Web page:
Tuesday, August 7, 2012

The Odd Life of Timothy Green


I was invited to Disney's offsite event for The Odd Life of Timothy Green when I was in New York during BlogHer, and I was excited to attend since I had heard such great things about their events - last year they screened The Help to a packed audience in San Diego. We were treated to complimentary popcorn and soda at the theater, and I also attended the afterparty at Yotel, nearby the theater, where we got bags filled with goodies like green socks, fairy wings (in honor of their new Tinkerbell movie), and a notepad with a cover that contained seeds in it and can be planted.

The movie itself was very "Disney," which usually means that although it has a lot of morals and lessons in it, the story is sound and it's a good movie for families to see. Jim and Cindy Green (Joel Edgerton, Warrior, and Jennifer Garner, Arthur) desperately want to have a child, but are unable to conceive. They finally give up, and they write down all the qualities they would have liked their son or daughter to have, and put it in a hope box of sorts in the backyard. That night, there's a big storm, and they're woken up by noises in the house. They find a small boy, Timothy (CJ Adams, Dan in Real Life), in their house, covered in mud, and originally they think that he has run away from his family; until, that is, they see he has leaves growing from his legs.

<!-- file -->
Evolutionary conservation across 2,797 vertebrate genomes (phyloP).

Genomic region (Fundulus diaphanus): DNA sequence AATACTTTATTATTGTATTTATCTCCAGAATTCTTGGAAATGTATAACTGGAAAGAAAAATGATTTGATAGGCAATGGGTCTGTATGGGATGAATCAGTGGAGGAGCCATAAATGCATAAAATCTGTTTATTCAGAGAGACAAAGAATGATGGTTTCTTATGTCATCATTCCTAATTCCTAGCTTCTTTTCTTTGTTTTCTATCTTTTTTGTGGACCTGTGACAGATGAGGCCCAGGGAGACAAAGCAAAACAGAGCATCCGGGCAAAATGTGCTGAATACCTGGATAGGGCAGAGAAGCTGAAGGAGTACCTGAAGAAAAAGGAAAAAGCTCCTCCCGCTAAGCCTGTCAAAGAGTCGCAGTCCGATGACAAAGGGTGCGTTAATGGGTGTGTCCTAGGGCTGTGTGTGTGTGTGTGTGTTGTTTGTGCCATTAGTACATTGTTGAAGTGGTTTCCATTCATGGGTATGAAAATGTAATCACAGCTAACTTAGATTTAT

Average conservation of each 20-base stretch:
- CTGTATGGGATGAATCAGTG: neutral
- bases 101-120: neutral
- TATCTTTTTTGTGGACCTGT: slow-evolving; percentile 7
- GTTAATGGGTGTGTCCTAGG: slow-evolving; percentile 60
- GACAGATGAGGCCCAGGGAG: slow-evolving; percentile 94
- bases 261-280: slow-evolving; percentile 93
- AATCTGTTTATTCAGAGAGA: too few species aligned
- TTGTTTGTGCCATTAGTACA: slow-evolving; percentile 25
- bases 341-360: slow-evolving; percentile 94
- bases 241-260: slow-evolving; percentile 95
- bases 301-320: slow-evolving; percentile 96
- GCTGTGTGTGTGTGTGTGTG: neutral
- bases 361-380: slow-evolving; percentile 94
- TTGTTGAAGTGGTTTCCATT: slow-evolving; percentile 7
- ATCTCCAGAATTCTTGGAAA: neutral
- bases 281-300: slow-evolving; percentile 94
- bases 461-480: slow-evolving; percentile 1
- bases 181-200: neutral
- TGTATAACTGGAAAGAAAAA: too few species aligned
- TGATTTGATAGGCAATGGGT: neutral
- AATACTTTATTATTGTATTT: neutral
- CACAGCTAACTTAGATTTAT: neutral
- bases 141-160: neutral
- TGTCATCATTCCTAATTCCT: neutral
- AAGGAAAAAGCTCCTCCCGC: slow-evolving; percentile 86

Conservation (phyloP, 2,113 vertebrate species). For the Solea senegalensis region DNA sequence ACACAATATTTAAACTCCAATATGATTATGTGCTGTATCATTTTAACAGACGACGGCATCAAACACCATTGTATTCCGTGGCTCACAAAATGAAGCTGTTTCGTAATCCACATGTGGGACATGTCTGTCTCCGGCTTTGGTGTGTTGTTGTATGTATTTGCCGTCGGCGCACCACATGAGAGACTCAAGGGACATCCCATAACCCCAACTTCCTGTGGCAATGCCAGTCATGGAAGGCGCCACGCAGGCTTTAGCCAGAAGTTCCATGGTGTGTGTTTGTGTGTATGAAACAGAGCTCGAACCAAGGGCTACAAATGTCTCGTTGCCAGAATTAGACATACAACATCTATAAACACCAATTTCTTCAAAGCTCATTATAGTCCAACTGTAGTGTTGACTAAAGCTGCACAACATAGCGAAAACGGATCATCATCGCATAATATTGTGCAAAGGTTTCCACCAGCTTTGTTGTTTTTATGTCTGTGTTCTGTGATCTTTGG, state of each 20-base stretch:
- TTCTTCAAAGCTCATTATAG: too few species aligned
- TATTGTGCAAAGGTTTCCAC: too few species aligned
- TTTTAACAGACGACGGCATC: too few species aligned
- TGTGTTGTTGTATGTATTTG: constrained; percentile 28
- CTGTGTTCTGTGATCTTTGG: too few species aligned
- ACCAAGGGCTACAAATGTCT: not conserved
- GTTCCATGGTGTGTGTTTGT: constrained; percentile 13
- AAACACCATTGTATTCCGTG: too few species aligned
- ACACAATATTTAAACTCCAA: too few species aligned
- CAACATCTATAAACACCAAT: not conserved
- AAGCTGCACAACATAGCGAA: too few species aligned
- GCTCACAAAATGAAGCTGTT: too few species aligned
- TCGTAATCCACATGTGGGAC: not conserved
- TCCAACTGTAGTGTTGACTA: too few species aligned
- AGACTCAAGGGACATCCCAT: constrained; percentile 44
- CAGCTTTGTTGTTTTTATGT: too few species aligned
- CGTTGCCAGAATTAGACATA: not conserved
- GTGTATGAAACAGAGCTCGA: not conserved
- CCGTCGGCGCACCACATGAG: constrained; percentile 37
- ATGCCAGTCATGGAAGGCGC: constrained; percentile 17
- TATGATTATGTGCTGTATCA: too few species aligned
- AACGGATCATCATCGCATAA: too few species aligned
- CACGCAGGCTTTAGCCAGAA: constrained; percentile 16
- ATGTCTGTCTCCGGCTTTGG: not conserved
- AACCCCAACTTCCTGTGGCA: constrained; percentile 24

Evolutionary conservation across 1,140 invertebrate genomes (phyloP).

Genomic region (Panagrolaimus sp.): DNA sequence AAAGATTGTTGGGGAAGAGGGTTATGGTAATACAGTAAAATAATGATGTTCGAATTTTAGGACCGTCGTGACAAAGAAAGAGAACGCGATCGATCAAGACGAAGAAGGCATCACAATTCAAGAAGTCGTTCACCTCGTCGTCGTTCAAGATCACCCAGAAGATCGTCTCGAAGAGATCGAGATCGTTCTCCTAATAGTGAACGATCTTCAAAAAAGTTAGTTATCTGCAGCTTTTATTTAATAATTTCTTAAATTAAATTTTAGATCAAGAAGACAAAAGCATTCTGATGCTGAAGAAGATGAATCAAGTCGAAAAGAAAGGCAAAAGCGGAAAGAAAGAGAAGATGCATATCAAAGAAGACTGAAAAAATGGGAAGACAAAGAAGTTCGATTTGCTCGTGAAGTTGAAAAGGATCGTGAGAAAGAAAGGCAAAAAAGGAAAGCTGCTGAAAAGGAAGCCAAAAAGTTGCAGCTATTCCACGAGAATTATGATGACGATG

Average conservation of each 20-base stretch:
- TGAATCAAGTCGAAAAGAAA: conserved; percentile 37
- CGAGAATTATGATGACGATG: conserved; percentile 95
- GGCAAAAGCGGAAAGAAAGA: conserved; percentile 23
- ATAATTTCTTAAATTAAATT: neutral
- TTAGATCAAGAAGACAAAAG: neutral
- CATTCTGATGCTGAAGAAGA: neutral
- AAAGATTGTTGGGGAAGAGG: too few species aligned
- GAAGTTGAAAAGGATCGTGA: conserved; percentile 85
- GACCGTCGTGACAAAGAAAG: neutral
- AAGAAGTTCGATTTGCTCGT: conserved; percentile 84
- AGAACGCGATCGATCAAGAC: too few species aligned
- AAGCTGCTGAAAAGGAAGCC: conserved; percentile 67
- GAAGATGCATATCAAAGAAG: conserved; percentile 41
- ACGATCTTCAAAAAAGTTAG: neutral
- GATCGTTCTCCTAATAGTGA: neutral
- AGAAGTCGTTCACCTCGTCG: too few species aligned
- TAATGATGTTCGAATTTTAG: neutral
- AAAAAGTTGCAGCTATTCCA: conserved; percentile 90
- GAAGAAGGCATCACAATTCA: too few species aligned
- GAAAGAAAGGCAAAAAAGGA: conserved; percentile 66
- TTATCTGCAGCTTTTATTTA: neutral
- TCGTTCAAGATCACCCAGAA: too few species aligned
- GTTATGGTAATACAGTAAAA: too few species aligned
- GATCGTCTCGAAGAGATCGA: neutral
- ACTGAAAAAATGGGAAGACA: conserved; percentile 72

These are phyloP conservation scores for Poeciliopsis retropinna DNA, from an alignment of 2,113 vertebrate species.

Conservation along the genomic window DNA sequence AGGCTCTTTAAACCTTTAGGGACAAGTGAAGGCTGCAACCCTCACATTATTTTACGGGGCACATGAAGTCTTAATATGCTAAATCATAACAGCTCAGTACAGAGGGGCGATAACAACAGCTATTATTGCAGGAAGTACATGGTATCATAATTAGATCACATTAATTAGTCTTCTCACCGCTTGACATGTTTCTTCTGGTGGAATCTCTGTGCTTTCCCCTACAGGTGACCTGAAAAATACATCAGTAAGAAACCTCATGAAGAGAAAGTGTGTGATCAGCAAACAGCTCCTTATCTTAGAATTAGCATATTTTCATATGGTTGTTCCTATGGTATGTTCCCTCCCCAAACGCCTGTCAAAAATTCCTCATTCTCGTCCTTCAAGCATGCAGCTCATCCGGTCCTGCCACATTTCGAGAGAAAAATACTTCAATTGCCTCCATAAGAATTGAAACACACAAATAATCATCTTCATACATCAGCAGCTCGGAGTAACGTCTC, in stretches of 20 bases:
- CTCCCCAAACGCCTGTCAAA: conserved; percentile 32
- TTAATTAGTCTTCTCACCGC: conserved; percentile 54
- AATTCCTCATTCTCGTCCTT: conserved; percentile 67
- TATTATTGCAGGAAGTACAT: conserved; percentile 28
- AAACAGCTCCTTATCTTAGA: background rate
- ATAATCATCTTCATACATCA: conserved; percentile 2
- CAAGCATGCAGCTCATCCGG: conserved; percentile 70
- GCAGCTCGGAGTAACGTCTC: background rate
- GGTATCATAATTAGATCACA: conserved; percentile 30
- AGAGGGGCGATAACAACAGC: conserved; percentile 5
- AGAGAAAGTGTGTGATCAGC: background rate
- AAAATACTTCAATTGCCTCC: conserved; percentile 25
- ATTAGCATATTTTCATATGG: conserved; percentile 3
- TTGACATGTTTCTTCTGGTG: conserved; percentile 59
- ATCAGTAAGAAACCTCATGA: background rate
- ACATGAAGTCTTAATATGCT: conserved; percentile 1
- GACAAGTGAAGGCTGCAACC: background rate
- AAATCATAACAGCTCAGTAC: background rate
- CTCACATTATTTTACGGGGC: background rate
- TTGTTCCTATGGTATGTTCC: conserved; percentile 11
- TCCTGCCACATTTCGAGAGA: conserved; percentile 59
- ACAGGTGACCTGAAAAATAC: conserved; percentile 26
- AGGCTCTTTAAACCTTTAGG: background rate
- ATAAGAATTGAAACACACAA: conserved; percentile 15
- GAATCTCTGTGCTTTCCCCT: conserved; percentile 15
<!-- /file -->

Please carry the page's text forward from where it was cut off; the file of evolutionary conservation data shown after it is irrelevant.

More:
They offered us tissues as we checked in for the movie which should clue you in - during parts of the movie there was definitely some sniffling going on around me. Although I like Jennifer Garner, she seemed to be overacting a little bit, but Joel Edgerton and newcomer CJ Adams, who plays Timothy, are both great, and the storyline is very interesting. The film actually starts out in the present, when Jim and Cindy are sitting in a room at an adoption agency trying to convince the agents there (including Shohreh Aghdashloo, House of Sand and Fog) that they should be able to adopt, and they tell Timothy's story to them, which helped move the narrative along.

Yes, see this film, especially if you have kids - it's a good "family film" to see, especially compared to some of the other films in that genre currently playing. Timothy is a unique boy, and although the story is certainly fantastical, he seems just as real as any other child in the film, aside from the leaves on his legs. The cinematography in the film is beautiful as well, and the film is very visually pleasing.

The Odd Life of Timothy Green will be in theaters on August 15th, and is rated PG with a runtime of 104 minutes. 3 stars out of 5.

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